Greatest Generation Not to Be Replicated

Bill Neinast

The belief that history repeats itself is not always correct.  About one quarter of the last century of our country’s history is not likely to resurface.

Those were the days of the Greatest Generation.  This was a rare time in our history when the entire country was united, talked with one voice, and acted with one  muscle.

This was a generation that was born in poverty.  The country was in the midst of a severe depression with rampant unemployment.  Homeless men, called hobos, roamed the country.

Their roaming was facilitated by the railroads.  As my hometown was a rail hub, there was a so-called hobo jungle at the switching yard (a series of short rail lines where freight cars were switched around to make up trains headed for different destinations).

The hobos would roam around town begging for food. They would knock on our back door and ask my mother if they could do some yard work or cut some wood for our stoves for some bread or bacon.  Mom and the other women around town would normally respond with a gift of a small sandwich, or some such.

This sad part of our history was brought to a screeching halt on December 7, 1941.  There was an immediate demand for every adult to either put on a military uniform or operate plants that manufactured ships, planes, tanks, and every type of war material imaginable.

The country responded with one voice.  A home that was not involved in some way in the war effort was rare.  At least one family member of every home was either in uniform or serving as Rosie the Riveter.

Any young man who tried to avoid the draft for any reason was derided as a “slacker.”

A home without a flag in the window with a blue star for each family member in service or a gold star for a member killed in action was a rarity.

This, then, is a very brief history of our country talking with one voice and acting with one muscle.

This situation continued, to a certain extent, through the Korean War that began just five years after Japan’s surrender in 1945.

That relatively small war did not require the total commitment of the nation, but those who were called on to participate responded promptly.

Now fast forward 15 years.  President Lyndon Johnson decided to stop communism in its expansion in Asia and went to the aid of South Vietnam with a half million man army and supporting air and naval forces.

This country then splintered into many pieces on the first day of the commitment of troops other than advisors in Vietnam.  

Men like Bill Clinton fled to foreign countries to avoid the draft.  Donald Trump avoided military service by claiming student deferments and physical disability because of a spur in his foot.  Instead of being called slackers, they were hailed for resisting the war.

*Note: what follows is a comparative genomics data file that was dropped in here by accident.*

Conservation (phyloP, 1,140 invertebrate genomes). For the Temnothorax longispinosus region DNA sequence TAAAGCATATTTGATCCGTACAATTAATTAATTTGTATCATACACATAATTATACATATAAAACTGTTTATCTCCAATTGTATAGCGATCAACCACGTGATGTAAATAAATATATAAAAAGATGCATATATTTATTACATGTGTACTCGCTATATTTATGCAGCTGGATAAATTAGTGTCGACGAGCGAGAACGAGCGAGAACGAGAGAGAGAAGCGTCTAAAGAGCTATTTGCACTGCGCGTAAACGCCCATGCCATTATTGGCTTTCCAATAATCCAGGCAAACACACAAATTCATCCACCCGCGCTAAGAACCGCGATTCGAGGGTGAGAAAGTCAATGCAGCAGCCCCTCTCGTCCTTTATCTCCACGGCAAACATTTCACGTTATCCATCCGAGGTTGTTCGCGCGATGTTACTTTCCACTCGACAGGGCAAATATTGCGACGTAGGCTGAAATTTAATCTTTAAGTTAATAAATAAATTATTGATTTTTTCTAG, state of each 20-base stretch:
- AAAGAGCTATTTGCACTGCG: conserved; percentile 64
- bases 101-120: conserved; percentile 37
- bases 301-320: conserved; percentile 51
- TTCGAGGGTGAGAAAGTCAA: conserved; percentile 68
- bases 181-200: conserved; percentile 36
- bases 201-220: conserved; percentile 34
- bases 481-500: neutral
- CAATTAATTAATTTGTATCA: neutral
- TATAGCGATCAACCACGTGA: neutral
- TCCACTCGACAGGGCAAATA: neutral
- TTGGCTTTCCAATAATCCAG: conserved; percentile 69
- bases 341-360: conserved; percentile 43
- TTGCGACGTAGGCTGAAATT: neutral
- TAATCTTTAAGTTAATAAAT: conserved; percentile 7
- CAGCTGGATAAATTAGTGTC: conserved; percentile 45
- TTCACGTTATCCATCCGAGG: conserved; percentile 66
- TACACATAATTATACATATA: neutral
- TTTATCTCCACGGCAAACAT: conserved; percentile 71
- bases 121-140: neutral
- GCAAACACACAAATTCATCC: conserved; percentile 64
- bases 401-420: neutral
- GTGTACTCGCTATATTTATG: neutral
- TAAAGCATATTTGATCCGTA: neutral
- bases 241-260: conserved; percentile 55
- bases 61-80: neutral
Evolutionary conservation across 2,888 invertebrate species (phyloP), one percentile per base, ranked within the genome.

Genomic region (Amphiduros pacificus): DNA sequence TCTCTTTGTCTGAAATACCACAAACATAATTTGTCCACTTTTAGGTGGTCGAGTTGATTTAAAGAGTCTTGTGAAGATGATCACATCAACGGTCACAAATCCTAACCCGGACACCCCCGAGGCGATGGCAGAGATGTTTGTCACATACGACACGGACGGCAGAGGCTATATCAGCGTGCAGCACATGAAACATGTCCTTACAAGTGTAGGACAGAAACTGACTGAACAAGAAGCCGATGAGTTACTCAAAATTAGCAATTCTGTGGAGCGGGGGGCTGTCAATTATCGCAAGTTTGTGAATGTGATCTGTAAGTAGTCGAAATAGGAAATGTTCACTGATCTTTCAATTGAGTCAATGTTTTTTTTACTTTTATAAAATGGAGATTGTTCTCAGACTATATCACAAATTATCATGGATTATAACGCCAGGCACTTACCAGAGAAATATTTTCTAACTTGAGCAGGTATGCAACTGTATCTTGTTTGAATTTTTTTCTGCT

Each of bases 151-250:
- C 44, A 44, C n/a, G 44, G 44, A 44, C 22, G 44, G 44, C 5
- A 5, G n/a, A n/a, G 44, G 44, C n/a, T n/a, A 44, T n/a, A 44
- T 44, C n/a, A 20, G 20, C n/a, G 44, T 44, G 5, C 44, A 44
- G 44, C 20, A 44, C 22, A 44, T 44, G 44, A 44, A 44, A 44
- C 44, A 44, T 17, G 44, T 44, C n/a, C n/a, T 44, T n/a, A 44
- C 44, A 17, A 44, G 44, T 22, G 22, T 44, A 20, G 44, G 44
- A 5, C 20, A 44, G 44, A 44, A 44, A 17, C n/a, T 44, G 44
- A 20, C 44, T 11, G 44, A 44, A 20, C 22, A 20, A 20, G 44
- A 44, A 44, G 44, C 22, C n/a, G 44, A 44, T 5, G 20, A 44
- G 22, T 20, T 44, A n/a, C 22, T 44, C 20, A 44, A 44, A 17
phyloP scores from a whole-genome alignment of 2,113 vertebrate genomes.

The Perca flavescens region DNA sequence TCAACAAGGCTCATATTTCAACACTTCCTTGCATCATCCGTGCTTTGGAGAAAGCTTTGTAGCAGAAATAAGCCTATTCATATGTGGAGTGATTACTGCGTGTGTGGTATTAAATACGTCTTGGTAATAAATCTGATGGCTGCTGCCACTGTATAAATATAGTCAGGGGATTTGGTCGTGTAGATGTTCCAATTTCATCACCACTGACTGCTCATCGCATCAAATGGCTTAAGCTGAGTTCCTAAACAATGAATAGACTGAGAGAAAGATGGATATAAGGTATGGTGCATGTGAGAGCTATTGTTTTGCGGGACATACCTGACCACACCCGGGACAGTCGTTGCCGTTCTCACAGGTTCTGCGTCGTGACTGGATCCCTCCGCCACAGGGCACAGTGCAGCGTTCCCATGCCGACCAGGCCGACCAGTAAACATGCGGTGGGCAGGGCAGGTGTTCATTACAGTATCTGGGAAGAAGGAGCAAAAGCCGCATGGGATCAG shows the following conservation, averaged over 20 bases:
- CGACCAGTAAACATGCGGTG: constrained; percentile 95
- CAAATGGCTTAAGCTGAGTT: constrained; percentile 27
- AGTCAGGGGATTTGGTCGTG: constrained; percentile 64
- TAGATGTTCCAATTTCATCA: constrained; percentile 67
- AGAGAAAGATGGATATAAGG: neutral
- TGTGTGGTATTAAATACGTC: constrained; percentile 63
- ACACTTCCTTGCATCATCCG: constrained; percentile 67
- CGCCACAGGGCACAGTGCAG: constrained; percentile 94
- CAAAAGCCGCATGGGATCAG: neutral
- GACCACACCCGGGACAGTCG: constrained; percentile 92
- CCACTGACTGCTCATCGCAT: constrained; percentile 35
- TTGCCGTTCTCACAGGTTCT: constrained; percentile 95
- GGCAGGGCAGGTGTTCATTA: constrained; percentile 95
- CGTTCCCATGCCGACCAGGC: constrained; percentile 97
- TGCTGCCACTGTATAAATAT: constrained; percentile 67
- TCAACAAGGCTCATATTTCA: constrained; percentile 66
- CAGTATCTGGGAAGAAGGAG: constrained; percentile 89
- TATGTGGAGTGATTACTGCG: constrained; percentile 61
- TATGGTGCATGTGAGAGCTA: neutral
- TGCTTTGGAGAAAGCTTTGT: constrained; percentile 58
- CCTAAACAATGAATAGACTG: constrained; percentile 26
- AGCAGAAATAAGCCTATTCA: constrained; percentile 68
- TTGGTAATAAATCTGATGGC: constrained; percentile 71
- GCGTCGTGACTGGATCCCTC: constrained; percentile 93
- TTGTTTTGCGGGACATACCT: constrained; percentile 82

Service members in uniform were spat upon in the streets and called baby killers.  Riots and demonstrations were frequent all over the country.

Next came the war in Iraq.  Although the service personnel were not derided and harassed, there were frequent demonstrations under banners of “Bush lied and people died.”

Today, although our service men and women are still facing death in Iraq, Syria, and Afghanistan, there is no war in the traditional sense.  Generally, those in military uniform are getting the appropriate honor, recognition, and respect.

Unfortunately that will to serve Is not universal.  Currently, our President is trying to negotiate China, our largest trading partner, into an agreement that will treat us more fairly.  He wants to stop China’s stealing our software and manufacturing practices and to lift its tariffs on items imported from us.  

The tariffs now being imposed on Chinese products being imported over our shores may result in slight price increases on some products and will reduce agricultural exports  from our shores.

Now listen to the protests.  There are cries in the media of, “We do not want to spend a few pennies to help our country and, notwithstanding those subsidy payments to help affected farmers, will not accept a reduction in farmers’ profits.”

Remember that while those silly protests are going on, we have American men and women putting their lives on line for the country in hot spots all over the world.  

What are the members of the Greatest Generation still among us thinking about this objection to losing a few dollars to support the country?

Look now at our nation’s capitol.  It is hard to find appropriate words to describe the division, bitterness, disrespect, and hostility among our so-called leaders. 

 They are supposed to set the tone of the country, and what kind of tone are they setting?  Some of that tone is reflected in the demonstrations against the police and judicial system.

So here’s the perspective.

The United States is a misnomer.  There is nothing today or in the foreseeable future that would or could unite us like the attack on Pearl Harbor did.  

The destruction of the towers in New York on September 11, 2001, did not and if that attack on our nation did not, what could?

The Greatest Generation will never be replicated.



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